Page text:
- The Washington Times - Thursday, December 9, 2010

Senate Democrats voted Thursday to block their own immigration legalization bill, dealing a setback to the effort just a day after the House approved a similar bill to grant legal status to hundreds of thousands of illegal immigrant children and young adults.

The convoluted vote left senators on both sides confused, but its failure — on a 59-40 vote — preserves the option for Democrats to try again later this year. The bill is the most important piece of legislation dealing with immigration left in the expiring lame-duck session of Congress.

In the equivalent of shooting a wounded horse, Senate Democrats realized they had mid-judged the legislative process and were about to vote on a measure slightly different than the House’s bill. So rather than lose a meaningless vote, they decided to table the measure, pulling it from the schedule.

“It’s a waste of the Senate’s time,” said Senate Majority Leader Harry Reid, Nevada Democrat, who found himself in the tough spot after promising during his recent election campaign to force a vote on the bill.

The measure, known as the DREAM Act, would have granted temporary legal status to most illegal immigrants under age 30 who were brought here before age 16, and who have been in the country at least five years. It would have granted a further path to citizenship to those who go on to college or join the U.S. military.

Democrats said the bill would apply to those who find themselves in the United States illegally only because they were brought here by their parents.

“In the name of justice, in the name of fairness, give these young people a chance,” said Sen. Sen. Richard J. Durbin, the Illinois Democrat who led the fight for the bill.

But Republicans said the bill invites massive fraud and said it amounts to an “amnesty” for all illegal immigrants up to 30 years of age. They said the bill should be set aside in favor of focusing on border security.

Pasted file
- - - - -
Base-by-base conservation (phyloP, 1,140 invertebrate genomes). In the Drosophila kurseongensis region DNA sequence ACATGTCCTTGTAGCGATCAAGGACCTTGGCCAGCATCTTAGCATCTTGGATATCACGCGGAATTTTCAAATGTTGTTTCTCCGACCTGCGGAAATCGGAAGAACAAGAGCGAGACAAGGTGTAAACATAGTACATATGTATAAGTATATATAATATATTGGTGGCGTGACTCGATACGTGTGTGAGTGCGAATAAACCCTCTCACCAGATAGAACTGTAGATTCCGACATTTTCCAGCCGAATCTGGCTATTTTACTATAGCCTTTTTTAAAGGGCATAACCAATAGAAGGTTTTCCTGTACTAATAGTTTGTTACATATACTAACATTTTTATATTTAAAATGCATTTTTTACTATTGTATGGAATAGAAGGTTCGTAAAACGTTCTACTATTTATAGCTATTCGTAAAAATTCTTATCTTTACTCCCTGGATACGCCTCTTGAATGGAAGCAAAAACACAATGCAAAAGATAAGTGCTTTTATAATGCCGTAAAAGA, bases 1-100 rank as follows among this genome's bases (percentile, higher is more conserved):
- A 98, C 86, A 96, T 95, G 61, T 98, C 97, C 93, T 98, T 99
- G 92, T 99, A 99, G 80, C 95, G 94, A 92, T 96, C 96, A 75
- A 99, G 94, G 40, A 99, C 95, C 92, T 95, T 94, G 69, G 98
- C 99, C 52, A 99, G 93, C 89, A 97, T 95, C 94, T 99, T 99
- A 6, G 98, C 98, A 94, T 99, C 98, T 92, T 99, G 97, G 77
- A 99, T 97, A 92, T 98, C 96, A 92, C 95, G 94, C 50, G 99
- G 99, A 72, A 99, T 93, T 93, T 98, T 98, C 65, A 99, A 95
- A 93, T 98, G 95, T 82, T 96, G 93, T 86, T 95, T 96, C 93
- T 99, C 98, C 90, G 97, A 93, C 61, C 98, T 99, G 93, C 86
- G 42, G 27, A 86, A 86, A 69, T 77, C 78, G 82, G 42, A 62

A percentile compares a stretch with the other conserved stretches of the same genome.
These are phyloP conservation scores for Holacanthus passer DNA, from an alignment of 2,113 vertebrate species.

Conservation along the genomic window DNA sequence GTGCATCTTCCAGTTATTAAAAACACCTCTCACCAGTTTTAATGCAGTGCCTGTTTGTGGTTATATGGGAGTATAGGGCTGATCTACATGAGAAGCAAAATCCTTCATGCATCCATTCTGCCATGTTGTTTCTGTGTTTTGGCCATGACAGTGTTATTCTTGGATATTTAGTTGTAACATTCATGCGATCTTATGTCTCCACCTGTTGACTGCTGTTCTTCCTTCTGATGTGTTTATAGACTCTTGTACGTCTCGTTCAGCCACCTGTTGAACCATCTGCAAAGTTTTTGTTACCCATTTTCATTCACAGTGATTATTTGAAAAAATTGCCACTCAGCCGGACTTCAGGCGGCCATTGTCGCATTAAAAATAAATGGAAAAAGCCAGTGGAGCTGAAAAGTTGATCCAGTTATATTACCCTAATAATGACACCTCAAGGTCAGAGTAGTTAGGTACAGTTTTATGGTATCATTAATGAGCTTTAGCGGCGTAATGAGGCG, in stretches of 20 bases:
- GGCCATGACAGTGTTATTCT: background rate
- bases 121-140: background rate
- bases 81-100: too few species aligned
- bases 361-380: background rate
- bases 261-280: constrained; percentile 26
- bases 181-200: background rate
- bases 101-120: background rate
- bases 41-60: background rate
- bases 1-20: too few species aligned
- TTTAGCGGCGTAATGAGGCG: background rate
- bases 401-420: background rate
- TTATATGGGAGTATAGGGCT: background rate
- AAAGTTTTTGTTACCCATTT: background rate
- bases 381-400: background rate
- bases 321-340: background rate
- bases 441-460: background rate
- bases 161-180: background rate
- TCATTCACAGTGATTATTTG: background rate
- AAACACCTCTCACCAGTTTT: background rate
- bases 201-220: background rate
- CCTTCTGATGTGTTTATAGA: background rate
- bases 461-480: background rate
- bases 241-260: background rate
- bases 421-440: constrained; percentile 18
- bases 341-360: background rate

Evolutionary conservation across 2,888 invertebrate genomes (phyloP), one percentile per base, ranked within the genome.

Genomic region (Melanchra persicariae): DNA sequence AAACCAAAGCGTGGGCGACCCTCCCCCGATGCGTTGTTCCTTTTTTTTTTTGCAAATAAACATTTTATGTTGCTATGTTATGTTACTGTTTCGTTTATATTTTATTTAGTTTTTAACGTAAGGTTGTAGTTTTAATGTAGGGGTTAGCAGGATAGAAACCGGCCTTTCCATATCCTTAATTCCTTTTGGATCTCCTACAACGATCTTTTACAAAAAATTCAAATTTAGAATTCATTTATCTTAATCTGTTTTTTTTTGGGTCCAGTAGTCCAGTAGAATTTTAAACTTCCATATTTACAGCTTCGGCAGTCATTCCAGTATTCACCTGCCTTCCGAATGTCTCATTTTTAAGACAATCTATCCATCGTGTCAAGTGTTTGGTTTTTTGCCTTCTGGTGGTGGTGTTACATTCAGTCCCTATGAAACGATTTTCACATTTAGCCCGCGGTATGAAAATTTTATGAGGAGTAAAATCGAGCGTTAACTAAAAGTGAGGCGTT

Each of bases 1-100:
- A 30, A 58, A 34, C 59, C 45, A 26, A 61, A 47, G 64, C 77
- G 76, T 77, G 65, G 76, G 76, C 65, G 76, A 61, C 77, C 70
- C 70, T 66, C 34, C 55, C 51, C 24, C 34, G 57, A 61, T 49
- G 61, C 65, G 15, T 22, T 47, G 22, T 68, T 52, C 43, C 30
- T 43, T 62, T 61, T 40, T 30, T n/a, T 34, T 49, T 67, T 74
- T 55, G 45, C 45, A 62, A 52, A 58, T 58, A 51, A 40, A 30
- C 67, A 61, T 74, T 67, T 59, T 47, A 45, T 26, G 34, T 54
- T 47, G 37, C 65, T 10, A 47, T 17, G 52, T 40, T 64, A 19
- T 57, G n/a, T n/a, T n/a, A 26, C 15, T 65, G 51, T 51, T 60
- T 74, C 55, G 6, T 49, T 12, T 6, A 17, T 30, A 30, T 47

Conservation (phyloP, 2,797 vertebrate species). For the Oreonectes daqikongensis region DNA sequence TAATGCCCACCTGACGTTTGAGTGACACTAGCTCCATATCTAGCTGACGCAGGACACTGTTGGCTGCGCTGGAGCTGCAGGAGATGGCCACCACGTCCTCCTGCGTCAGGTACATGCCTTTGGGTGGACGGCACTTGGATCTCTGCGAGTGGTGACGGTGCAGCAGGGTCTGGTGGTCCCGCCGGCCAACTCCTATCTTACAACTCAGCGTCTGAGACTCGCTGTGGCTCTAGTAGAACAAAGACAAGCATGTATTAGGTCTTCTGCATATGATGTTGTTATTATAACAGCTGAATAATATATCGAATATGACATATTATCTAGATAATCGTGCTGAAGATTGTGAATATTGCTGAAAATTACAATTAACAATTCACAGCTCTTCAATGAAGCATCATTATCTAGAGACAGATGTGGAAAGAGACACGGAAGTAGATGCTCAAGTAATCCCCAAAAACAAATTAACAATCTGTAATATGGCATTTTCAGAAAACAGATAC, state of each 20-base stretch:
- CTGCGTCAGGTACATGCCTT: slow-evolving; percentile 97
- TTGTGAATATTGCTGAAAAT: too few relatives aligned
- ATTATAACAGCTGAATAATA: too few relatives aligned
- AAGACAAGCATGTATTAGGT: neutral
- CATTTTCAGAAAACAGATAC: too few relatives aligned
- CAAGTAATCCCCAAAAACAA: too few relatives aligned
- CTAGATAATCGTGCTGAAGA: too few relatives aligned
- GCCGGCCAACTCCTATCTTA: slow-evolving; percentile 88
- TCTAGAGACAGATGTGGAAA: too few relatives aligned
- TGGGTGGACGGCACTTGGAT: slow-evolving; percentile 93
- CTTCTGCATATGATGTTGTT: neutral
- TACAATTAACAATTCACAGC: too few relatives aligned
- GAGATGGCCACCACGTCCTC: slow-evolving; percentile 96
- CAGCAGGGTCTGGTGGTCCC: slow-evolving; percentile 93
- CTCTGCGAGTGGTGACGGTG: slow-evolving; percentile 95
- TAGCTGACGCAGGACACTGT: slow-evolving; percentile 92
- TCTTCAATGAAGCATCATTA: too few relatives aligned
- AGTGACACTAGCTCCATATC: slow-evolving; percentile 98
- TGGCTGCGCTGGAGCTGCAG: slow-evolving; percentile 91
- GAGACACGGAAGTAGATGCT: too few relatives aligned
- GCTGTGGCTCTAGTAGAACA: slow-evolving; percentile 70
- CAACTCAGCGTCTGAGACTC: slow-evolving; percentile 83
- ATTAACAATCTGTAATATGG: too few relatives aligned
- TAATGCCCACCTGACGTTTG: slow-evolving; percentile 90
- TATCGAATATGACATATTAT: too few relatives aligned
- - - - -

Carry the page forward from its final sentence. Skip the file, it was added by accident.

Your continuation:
“Not until this country brings the lawlessness to an end,” said Sen. Jeff Sessions, the Alabama Republican who led the opposition.

Both sides agreed that the children covered by the bill are the most sympathetic group of illegal immigrants. If Democrats are unable to pass the bill in the few short weeks before the end of the year, their chances are doomed for the foreseeable future, since Republicans are slated to take control of the House in January, and are adamantly opposed to legalization.

Mr. Reid had scheduled a vote on the Senate version of the DREAM Act earlier this week, despite having apparently promised that the House could go first with voting on their own version. That left Mr. Reid in the position of bringing to the floor the meaningless Senate bill. He tried to switch that early Thursday morning, but Republicans, confident of defeating the bill on a filibuster, objected.

Instead of pressing forward, Mr. Reid decided to remove the bill from the schedule, which required the vote Thursday to table the matter.

The vote to table it was 59-40, with 52 Democrats, two independents and five Republicans voting for tabling. Four Democrats joined 36 Republicans in voting against tabling.

Mr. Reid appeared to know that the bill would have been blocked had it gone forward to a showdown vote. He had also scheduled two other votes on other issues immediately after the immigration bill — a signal that he didn’t expect to break the filibuster.

Now Mr. Reid will have to decide whether to bring up the that passed the House Wednesday night on a vote of 216-198.

Immigration rights advocates said are still holding out hope, and praised Mr. Reid’s move as giving them more time to try to build support.

“We now have the weekend and into next week to launch a national mobilization to get the votes to enact this important bill that could literally change the course of hundreds of thousands of young lives and make our country and our military stronger,” said Rep. Luis V. Gutierrez, Illinois Democrat.

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